Reconstruction: A Very Short Introduction by Allen Guelzo

Reconstruction a very short introduction cover imageSummary: Fairly standard history of Reconstruction 

I traditionally am a fan of these very short introduction books, but I have read enough of them to know that there is a range in the quality. I have not previously read a book by Allen Guelzo although I have heard good things about some of his books. That being said I do think the author choices in this series matter because there can be some very idiosyncratic approaches to the content.

I do not know if Guelzo was a great choice or not, it is beyond my pay grade, but he has been controversial. He was a very vocal critic of the 1619 Project and participated in a much-maligned American history conference at the White House while Trump was president. Guelzo was invited to participate in the 1776 Project, which was a response to the 1619 Project, but did not. (No historian participated.) Guelzo is also a senior fellow at the controversial Clairmont Institute. Guelzo taught at Eastern University for years, not known for its conservatism, and one of the two reviews on Amazon of the book decries it as “woke history.”

I had a couple of red flags. First, he called out David Blight (insinuated) and Eric Foner (by name) as part of a new movement that distorts the Civil War and reconstruction. I have found both historians very helpful, and they influenced my approach. However, it is not clear to me in this book what exactly he opposes because, in this brief presentation, it seems to mostly agree. The Blight disagreement seems to be mostly in framing.

Foner’s book on reconstruction is fairly dominant at this point. His book on the Reconstruction constitutional amendments was also helpful. The section in this book on the forces of reform within the three main branches of government was helpful because nothing is ever simple. Part of the reality of reconstruction is that it was a fight between the three branches of government about what their post-Civil War roles should be. As Guelzo notes, many brief histories talk about the fight between the executive and legislative branches about who should control reconstruction, but the courts also played a significant role, and essentially, they limited the government’s power, which, by default, hindered reconstitution.

The book summarizes that reconstruction had many goals, but only two were accomplished. First, it reunited the country after the Civil War. Blight contended that the reunification was done at the cost of Black civil rights. Guelzo has a more positive framing and talks about how other civil wars lasted longer and had a more extended post-war history than the US Civil War. He also emphasizes that a second civil war did not break out and that it was a genuine concern that did not happen. And second, the reconstruction amendments changed the understanding of citizenship. The 14th Amendment created a unified understanding of citizenship and equal protection for former slaves, and the 15th established voting rights for African Americans (males).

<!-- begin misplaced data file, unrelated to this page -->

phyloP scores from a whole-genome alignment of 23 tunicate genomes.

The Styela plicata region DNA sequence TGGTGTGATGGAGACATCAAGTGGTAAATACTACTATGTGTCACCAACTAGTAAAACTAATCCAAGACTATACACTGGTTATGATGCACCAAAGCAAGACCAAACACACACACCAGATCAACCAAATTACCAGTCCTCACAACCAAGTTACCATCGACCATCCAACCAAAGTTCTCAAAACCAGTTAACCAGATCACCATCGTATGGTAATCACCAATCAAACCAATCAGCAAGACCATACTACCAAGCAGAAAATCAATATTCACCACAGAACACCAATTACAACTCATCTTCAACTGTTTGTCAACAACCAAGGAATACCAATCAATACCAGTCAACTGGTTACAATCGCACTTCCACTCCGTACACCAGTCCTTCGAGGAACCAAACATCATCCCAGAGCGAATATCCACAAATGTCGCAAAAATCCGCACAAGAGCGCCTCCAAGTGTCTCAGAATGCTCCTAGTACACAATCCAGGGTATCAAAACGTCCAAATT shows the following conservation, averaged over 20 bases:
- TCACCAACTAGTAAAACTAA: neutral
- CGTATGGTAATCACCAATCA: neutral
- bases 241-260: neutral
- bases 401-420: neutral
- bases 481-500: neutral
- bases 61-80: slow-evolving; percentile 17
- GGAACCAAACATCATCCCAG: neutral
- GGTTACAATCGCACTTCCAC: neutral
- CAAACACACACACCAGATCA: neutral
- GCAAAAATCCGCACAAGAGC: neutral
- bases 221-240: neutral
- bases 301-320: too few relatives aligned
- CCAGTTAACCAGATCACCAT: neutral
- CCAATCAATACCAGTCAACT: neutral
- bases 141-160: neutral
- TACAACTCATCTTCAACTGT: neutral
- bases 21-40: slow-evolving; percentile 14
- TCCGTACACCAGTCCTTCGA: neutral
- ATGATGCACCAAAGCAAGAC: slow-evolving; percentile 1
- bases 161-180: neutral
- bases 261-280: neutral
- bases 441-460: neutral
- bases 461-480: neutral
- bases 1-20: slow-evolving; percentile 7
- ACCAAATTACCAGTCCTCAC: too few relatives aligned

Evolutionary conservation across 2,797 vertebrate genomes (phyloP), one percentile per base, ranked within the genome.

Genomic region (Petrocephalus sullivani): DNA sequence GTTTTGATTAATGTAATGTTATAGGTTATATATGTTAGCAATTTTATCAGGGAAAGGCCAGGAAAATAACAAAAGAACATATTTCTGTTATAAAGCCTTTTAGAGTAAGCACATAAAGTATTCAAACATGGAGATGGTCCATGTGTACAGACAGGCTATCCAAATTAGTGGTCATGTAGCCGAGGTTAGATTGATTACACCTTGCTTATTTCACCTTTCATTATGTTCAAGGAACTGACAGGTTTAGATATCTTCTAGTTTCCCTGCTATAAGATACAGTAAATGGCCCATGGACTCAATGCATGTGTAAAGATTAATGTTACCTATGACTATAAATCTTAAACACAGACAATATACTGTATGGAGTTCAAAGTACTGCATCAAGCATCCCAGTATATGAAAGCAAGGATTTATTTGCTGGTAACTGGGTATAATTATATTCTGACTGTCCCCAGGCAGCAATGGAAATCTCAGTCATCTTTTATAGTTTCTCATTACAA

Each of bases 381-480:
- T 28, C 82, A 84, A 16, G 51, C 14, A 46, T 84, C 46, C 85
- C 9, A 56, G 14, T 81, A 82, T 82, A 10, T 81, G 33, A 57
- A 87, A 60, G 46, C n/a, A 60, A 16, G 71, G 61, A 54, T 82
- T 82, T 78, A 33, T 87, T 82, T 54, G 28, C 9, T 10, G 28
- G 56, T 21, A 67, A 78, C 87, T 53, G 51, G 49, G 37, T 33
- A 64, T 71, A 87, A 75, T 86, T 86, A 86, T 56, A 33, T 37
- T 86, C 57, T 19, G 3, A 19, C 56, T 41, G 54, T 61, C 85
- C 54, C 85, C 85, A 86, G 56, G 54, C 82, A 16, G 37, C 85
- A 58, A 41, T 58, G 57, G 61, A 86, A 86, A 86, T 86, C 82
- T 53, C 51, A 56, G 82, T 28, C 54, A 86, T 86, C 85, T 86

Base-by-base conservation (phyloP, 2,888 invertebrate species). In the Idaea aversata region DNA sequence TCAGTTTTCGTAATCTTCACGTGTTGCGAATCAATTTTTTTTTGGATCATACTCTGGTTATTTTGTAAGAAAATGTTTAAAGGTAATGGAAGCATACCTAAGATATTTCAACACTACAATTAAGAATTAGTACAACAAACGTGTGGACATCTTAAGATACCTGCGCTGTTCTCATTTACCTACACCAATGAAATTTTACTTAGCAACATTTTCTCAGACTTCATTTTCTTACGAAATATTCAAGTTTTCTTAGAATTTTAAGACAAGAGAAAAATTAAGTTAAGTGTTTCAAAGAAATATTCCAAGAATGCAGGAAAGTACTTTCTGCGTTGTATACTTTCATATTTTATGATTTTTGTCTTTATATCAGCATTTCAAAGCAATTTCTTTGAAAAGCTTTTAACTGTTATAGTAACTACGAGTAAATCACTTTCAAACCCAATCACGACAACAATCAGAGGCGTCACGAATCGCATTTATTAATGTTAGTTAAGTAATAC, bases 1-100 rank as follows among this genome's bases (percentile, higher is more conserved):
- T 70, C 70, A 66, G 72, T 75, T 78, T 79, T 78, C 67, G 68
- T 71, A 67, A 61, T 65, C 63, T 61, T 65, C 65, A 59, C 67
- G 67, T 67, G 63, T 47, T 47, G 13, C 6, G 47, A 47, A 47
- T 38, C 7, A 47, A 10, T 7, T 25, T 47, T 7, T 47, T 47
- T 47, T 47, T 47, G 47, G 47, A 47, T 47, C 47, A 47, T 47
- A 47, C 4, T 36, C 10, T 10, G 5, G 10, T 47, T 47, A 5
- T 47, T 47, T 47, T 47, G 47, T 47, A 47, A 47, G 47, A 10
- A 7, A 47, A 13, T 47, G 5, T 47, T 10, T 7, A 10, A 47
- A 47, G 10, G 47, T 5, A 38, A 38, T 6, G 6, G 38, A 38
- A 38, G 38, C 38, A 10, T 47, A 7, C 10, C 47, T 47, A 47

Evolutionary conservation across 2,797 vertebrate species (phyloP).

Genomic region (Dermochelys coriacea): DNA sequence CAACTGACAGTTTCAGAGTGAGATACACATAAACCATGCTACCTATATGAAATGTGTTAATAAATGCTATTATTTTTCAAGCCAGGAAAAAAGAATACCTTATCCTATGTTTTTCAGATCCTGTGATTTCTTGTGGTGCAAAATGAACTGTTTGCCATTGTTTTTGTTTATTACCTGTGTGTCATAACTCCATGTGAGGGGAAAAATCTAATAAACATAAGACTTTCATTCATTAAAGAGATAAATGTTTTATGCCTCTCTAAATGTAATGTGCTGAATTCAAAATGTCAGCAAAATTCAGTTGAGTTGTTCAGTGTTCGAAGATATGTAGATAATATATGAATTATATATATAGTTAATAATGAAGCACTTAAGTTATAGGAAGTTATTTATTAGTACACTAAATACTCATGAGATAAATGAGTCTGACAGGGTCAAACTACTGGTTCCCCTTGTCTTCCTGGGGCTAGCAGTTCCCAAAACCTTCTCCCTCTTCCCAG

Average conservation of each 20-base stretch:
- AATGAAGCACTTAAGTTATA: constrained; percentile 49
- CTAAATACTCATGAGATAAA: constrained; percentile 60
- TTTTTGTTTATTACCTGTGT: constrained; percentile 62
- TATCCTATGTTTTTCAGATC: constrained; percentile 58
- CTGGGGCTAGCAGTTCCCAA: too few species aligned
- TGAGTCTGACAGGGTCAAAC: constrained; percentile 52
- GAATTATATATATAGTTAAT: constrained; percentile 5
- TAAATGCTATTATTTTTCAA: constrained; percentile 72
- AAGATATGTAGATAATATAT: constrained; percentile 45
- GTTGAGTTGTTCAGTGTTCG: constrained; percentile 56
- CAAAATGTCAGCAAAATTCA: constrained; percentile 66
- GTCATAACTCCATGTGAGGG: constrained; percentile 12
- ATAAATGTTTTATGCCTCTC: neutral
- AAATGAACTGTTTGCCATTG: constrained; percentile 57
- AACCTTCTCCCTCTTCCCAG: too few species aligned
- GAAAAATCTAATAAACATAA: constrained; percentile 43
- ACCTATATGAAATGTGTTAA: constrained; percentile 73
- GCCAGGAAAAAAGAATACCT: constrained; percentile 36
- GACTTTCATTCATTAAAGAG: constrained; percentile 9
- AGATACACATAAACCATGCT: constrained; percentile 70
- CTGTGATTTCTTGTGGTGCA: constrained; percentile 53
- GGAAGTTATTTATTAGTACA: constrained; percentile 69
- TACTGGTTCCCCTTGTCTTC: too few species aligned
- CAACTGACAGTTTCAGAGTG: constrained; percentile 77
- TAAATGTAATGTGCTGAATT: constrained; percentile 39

Mostly, I think this was a reasonably standard reconstruction presentation. It was not an entire failure as it was often presented in the past. And it was not a complete success; the movement into Jim Crow and the role of a culture of white superiority, along with a lack of assistance in moving the formerly enslaved into land ownership and independence, still has implications today.

Republicans did have a problem with corruption, and the weakened Democratic Party meant that the corruption was not dealt with promptly. The courts did limit the legislative ability to legally enact reforms like the 1876 Civil Rights Law, which would have done something to help change the culture.

I picked this up primarily because it was free with my audible membership. Foner’s Second Founding is also free if you have a premium membership on Audible. Both are worth reading.

Reconstruction: A Very Short Introduction by Allen Guelzo Purchase Links: Paperback, Kindle Edition, Audiobook

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